Newsom’s new bill makes ethnic studies a requirement for all CSUs


Dylan Harrison

City College Ethnic Studies Chair Dr. Thomas Carrasco discusses the new Assembly Bill 1460 over Zoom on March 1, 2021. Gov. Gavin Newsom signed the bill, which will take effect with the class of 2024-25, mandating all 23 California State Universities to require students to complete a three-unit ethnic studies courses for graduation.

Dylan Harrison, Staff Writer

In the near future, City College students who transfer to a California State University will be required to take an ethnic studies course as part of their education curriculum.

Ethnic Studies includes courses Black studies, Chicano studies, Native American studies and more that address history and  some of the current topics in those communities.

“One of the things we do in ethnic studies is that we locate systems of oppression,” said Ethnic Studies Chair Thomas Carassco. “We talk about racism, sexism, classism, so hopefully people can learn that these things are wrong.”

In August of 2020, Gov. Gavin Newsom signed a bill mandating all 23 California State Universities require students to complete a three-unit ethnic studies course for graduation.

Assembly Bill 1460 was first presented by San Diego Democrat Assemblywoman Shirley Weber and will take effect beginning with the class of 2024-25, and would cost the system roughly $16.5 million annually. 

“I think it’s a wonderful initiative to ensure that students complete their four year schooling with a broad worldview and a broad perspective,” said Matthew Kay, chair of the Curriculum Advisory Committee.

The committee is currently in the process of reviewing how the new requirement will affect City College, focusing on the transfer process to four-year institutions.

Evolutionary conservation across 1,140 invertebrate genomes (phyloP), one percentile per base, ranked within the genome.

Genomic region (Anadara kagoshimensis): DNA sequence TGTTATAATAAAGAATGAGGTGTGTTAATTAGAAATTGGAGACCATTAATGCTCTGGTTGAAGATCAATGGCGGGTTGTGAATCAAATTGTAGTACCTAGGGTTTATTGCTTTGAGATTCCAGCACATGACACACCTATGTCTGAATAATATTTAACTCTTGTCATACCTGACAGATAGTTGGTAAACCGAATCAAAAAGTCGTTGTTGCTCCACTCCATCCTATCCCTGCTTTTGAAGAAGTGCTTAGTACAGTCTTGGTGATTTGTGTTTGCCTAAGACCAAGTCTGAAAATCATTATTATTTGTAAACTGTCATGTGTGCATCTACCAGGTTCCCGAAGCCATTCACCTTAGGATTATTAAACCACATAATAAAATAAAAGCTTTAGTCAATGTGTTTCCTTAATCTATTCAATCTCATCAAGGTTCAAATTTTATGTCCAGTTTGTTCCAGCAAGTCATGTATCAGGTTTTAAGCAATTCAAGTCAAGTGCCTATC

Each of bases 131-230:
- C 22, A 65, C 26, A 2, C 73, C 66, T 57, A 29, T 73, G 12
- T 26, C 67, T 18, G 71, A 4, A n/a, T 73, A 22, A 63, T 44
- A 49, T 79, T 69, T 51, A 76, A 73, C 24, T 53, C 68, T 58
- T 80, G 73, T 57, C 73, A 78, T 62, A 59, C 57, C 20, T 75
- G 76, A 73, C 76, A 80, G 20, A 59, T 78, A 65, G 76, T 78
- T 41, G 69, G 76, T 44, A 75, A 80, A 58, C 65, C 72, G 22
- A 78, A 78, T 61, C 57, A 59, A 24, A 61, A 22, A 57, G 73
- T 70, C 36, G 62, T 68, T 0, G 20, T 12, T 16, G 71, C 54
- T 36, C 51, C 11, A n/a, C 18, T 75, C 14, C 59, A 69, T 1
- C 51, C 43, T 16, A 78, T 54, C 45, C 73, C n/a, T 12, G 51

City College won’t have to add any more courses to its current ethnic studies department, but it will help the department meet the guidelines of these new CSU requirements.

“We’ve been working with the faculty of American Ethnic Studies to update their course outline of records and make sure that they explicitly address the requirements of this new Area-F,” Kay said.

The City College has already begun to work with the CSU system to ensure that the courses satisfy the Area-F criteria.

“A lot of community colleges are turning to us for the framework of ethnic studies which is really exciting,”said Thomas Carrasco, Ethnic Studies Department chair.

Kay believes the end goal of this new change is to help students satisfy their graduation requirements before they transfer.

“At the very base of it let’s make sure we’re serving the students and making sure if they take the courses here, they will count at CSU.”

Carrasco echoed similar remarks to Kay about the new update.

“It’s amazing. I just think it’s so inclusive and the content in regards to diversity, and I think it marks in 2021 where America needs to be,” Carrasco said.

Carrasco said he is thrilled that City College has “one of the best” ethnic studies programs in the nation and that this new bill will help build up other college’s departments in the same vein. 

“A lot of community colleges are turning to us for the framework of ethnic studies which is really exciting,” Carrasco said.

Carrasco, an alumni of San Francisco State University, compared the strides being made at the City College to his alma mater and some of the other top ethnic studies programs in the state.

“I see SBCC kind of like UC Berkeley and San Francisco State as the poster child for ethnic studies where it all started in the early 1960s,” he said. 

In terms of the future of the course, Carrasco is really excited and optimistic about what’s to come.

“I think it’s empowering for all students,” he said. “What’s exciting is that we’re studying ourselves and creating a society that we wish would exist.”